In fact, creativity, I have had to admit, can also be an obstacle to the client’s progress. I may be intellectually and emotionally excited by a reframe or interpretation, absolutely convinced that it is a useful and applicable intervention, and yet it might, in practice, be a disruption or even give rise to a therapeutic rupture. The creative intervention, born and delivered primarily as a product of my own enthusiasms, can be out of sync with the client’s immediate safety needs—implicitly inviting a change that is not yet supported.

Creative people tend to push against boundaries. They look for the rules that can be fruitfully violated. An artist recognizes the utility and value of structure, but regularly seeks opportunities to depart from it in service of expanded artistic expression.

A returning veteran was referred to me for EMDR treatment to address PTSD stemming from his deployment. As we progressed through the early stages of EMDR (engagement, history gathering and psychoeducation) we identified many interrelated issues, and it soon became clear that the client and I had been collaborating in trauma-related avoidance. I had engaged in lengthy discussion about current issues, many of which I artfully linked to trauma symptoms, justifying my delay in initiating the active ingredient of EMDR: bilateral-stimulation (BLS). Finally, in a session that began with the client’s earnest description of a recent loss, I stopped myself from responding with exploration. Immediately, I asked him to identify his emotions and their somatic expression. We then utilized BLS to process and reduce his reaction. By session’s end, building upon confidence born of that success, the client was willing to directly address the traumatic deployment, and I was ready to stick closer to the EMDR format. Both therapist and client require comforts to perform optimally in therapy. The therapist’s comforts, however, must also promote the client’s comfort and progress. An appropriately applied Evidence Based Practice (EBP) should help to ensure this balance, providing a structure for the clinical process and containment of the unpredictability that accompanies the untamed winds of creativity.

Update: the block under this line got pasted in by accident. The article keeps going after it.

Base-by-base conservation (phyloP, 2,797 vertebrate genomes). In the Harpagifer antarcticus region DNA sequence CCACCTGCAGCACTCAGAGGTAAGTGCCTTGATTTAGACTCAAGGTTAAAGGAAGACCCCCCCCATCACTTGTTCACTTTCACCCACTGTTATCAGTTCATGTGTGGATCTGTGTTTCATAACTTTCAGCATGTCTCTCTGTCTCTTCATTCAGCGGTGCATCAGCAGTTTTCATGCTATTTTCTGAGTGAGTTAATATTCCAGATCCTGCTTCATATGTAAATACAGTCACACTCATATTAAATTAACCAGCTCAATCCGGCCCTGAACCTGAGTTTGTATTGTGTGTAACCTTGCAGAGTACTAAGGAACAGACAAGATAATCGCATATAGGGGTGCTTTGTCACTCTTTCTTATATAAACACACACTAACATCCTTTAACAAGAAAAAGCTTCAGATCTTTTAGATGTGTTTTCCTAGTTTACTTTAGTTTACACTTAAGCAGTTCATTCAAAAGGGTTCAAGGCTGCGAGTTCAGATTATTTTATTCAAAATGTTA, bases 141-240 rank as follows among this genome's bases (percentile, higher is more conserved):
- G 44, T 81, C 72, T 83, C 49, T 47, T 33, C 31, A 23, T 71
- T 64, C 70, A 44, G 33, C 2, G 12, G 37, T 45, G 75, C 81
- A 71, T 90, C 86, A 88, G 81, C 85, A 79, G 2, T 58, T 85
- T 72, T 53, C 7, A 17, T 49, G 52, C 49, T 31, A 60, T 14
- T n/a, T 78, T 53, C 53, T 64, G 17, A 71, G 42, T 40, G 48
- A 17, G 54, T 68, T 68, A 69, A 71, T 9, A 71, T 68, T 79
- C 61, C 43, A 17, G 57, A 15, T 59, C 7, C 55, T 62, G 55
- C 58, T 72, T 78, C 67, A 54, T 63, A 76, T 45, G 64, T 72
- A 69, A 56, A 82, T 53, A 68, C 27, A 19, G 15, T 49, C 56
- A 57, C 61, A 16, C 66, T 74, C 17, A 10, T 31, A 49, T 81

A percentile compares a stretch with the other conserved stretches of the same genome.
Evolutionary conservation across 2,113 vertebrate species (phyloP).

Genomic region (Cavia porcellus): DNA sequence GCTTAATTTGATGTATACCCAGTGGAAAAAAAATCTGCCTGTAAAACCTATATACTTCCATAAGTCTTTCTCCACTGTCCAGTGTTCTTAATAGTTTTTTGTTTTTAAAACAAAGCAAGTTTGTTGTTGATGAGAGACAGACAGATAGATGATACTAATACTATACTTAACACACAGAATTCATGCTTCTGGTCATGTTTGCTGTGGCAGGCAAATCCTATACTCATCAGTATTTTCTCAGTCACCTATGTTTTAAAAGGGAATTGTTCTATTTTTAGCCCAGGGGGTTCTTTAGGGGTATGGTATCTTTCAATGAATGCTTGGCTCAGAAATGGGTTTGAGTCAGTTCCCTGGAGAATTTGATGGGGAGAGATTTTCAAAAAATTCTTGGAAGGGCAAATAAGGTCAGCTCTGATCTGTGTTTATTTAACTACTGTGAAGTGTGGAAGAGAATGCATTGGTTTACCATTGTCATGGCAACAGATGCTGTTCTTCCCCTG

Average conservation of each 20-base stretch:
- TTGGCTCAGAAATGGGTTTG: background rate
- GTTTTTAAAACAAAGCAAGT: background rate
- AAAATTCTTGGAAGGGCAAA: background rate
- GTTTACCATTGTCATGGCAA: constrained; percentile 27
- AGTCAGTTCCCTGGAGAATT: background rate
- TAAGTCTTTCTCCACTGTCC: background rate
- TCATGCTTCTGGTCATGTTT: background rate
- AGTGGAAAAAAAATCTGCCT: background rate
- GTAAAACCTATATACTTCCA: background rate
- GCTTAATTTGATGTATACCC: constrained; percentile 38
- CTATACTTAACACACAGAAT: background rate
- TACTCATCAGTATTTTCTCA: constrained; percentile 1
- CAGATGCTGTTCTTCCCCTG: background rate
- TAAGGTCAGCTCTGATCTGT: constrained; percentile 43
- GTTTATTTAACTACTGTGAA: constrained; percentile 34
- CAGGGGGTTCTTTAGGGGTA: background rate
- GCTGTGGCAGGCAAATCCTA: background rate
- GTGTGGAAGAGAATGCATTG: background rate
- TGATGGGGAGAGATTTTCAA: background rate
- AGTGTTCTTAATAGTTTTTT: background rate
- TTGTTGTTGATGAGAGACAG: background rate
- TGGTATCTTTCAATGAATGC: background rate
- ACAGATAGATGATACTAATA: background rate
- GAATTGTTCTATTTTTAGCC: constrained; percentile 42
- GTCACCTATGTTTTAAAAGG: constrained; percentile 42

The similarities between the client’s self-comforting behaviors and what, to my artistic self, may appear to be repetitious patterns of intervention, may in truth be central to the EBP’s effectiveness. What I judge to be lacking in the organic intimacy found in unstructured dialogue, may in fact meet the client exactly where they are at and provide them with an essential component of their own empowerment: predictability.
I strive to maximize the predictability of a structured approach in my practice by initially disclosing the structured elements of the therapy (duration, participants, session-to-session structure); sharing the rationale of the EBP; consistently using the same relevant terminology; and regularly utilizing the same measures. Working with an EBP or other structured therapeutic methodology allows me a far greater opportunity to make therapy transparent than when I am working in less structured ways. Increased transparency promotes collaboration and helps the client take ownership of the outcomes.

The habits and behavior patterns exhibited at the start of each session remind me of how challenging therapy can be for the client, and how difficult change can be for us all. Creating opportunities for client change demands a therapist’s creativity and willingness to take risks along with the client, who is willing to be set off-balance and to persevere through discomfort. That capacity to endure is rooted in underlying structures that provide the foundation for security, safety and autonomy.

File under: The Art of Psychotherapy, Musings and Reflections